The cornea is the “front window” of your eye, covering the colored iris and round, dark pupil. Light is focused while passing through the cornea, allowing you to see.
A healthy, clear cornea is necessary for good vision. If injured or affected by disease, it may become swollen, scarred or irregularly shaped, and its smoothness and clarity may be lost. A corneal transplant may be needed if vision cannot be corrected satisfactorily with eyeglasses or contact lenses, or if painful swelling cannot be relieved by medications or special contact lenses.
How Does A Corneal Transplant Work?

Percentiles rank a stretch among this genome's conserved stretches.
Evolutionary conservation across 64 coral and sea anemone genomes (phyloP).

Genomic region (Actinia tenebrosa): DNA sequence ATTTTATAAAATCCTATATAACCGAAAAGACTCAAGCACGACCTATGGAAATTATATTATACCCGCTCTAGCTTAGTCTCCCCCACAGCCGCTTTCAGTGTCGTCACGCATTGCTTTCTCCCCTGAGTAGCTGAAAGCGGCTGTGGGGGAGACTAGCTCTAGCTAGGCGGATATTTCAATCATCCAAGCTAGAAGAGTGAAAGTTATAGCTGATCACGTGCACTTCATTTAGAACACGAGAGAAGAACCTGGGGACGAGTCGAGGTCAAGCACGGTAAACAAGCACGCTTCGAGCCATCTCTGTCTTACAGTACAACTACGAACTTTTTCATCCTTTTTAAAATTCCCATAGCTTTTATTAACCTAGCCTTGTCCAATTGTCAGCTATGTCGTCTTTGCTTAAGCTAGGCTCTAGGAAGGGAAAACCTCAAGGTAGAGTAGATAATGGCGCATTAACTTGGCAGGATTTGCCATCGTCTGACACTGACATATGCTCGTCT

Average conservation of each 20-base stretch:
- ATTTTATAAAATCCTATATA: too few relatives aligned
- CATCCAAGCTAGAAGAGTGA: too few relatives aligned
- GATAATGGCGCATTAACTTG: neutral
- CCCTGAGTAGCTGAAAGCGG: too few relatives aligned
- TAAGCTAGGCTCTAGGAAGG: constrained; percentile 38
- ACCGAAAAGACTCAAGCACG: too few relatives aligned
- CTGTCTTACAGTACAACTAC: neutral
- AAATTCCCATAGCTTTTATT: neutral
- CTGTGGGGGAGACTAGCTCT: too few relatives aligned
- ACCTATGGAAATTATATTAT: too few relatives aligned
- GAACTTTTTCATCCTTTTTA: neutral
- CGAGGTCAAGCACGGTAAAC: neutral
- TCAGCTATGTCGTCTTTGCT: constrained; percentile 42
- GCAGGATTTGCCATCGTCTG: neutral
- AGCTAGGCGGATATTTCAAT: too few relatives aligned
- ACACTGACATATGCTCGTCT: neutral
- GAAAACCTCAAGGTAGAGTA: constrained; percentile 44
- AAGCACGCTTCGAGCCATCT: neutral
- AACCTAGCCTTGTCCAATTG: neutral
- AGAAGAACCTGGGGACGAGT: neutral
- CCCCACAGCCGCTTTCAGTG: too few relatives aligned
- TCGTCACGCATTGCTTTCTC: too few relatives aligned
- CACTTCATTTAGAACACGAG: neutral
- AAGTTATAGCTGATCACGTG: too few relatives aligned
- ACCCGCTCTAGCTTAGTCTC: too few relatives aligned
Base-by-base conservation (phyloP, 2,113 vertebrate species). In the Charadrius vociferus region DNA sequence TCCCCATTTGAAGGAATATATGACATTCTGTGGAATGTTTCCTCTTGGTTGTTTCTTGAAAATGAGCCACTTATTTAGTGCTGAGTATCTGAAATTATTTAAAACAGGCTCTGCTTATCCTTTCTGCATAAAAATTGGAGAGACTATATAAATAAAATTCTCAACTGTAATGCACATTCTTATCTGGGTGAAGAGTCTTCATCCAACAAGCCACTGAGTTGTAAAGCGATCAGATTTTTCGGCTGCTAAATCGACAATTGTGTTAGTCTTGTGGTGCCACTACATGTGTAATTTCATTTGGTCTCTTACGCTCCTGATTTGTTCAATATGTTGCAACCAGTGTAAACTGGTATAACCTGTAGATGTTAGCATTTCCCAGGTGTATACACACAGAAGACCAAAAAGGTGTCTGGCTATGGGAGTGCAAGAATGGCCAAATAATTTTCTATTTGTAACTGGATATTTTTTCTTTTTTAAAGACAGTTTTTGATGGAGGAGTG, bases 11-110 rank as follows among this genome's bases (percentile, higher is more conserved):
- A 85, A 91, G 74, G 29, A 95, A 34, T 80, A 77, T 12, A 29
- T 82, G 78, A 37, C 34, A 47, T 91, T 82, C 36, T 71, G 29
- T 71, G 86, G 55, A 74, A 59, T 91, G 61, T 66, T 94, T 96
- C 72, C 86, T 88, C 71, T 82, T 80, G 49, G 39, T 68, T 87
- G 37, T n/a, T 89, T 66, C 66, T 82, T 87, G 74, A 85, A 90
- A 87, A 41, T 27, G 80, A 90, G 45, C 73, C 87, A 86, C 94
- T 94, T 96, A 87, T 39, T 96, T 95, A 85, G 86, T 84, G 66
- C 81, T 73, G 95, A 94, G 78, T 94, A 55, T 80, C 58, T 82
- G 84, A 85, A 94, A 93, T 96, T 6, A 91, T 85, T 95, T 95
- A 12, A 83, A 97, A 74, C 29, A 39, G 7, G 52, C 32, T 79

With traditional full corneal transplant surgery (known as penetrating keratoplasty), a circular portion is removed from the center of the diseased cornea. A matching circular area is removed from the center of a healthy, clear donor cornea, placed into position and sutured into place.
How Long Does It Take To Recover From A Cornea Replacement?
The surgery usually lasts 45 – 60 minutes. For a few days up to two weeks, you might experience eye irritation, tearing and discomfort. However, expect better vision in 1 – 3 months, with it continuing to improve as the cornea repairs itself over a period of 6 – 24 months. You may still require glasses after cornea surgery to achieve best vision.